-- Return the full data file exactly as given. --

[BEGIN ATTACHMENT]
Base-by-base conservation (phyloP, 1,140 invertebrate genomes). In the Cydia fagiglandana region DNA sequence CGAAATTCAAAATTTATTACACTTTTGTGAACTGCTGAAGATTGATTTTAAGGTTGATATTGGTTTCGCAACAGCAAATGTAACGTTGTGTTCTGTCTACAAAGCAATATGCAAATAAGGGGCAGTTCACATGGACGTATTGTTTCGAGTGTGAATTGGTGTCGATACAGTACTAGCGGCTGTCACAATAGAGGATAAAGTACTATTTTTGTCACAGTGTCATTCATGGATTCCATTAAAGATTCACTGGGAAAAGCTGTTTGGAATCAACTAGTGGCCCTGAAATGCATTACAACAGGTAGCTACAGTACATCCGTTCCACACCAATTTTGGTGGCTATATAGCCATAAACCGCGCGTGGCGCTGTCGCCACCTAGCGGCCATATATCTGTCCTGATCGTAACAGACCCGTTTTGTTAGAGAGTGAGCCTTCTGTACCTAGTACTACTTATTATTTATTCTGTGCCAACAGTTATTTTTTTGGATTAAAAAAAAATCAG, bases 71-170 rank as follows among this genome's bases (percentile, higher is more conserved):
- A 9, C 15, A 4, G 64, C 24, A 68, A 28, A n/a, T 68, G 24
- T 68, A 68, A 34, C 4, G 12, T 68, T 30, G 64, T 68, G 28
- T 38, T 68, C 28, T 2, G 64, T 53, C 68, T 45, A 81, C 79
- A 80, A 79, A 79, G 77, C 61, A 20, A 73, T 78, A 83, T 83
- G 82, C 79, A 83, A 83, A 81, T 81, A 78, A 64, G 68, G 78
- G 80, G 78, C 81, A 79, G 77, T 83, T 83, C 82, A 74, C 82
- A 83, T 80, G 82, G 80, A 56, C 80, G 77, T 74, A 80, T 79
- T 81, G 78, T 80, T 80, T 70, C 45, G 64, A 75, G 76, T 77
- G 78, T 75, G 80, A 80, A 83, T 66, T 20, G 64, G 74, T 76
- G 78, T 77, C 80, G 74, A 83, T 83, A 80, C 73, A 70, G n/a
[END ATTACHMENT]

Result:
Base-by-base conservation (phyloP, 1,140 invertebrate genomes). In the Cydia fagiglandana region DNA sequence CGAAATTCAAAATTTATTACACTTTTGTGAACTGCTGAAGATTGATTTTAAGGTTGATATTGGTTTCGCAACAGCAAATGTAACGTTGTGTTCTGTCTACAAAGCAATATGCAAATAAGGGGCAGTTCACATGGACGTATTGTTTCGAGTGTGAATTGGTGTCGATACAGTACTAGCGGCTGTCACAATAGAGGATAAAGTACTATTTTTGTCACAGTGTCATTCATGGATTCCATTAAAGATTCACTGGGAAAAGCTGTTTGGAATCAACTAGTGGCCCTGAAATGCATTACAACAGGTAGCTACAGTACATCCGTTCCACACCAATTTTGGTGGCTATATAGCCATAAACCGCGCGTGGCGCTGTCGCCACCTAGCGGCCATATATCTGTCCTGATCGTAACAGACCCGTTTTGTTAGAGAGTGAGCCTTCTGTACCTAGTACTACTTATTATTTATTCTGTGCCAACAGTTATTTTTTTGGATTAAAAAAAAATCAG, bases 71-170 rank as follows among this genome's bases (percentile, higher is more conserved):
- A 9, C 15, A 4, G 64, C 24, A 68, A 28, A n/a, T 68, G 24
- T 68, A 68, A 34, C 4, G 12, T 68, T 30, G 64, T 68, G 28
- T 38, T 68, C 28, T 2, G 64, T 53, C 68, T 45, A 81, C 79
- A 80, A 79, A 79, G 77, C 61, A 20, A 73, T 78, A 83, T 83
- G 82, C 79, A 83, A 83, A 81, T 81, A 78, A 64, G 68, G 78
- G 80, G 78, C 81, A 79, G 77, T 83, T 83, C 82, A 74, C 82
- A 83, T 80, G 82, G 80, A 56, C 80, G 77, T 74, A 80, T 79
- T 81, G 78, T 80, T 80, T 70, C 45, G 64, A 75, G 76, T 77
- G 78, T 75, G 80, A 80, A 83, T 66, T 20, G 64, G 74, T 76
- G 78, T 77, C 80, G 74, A 83, T 83, A 80, C 73, A 70, G n/a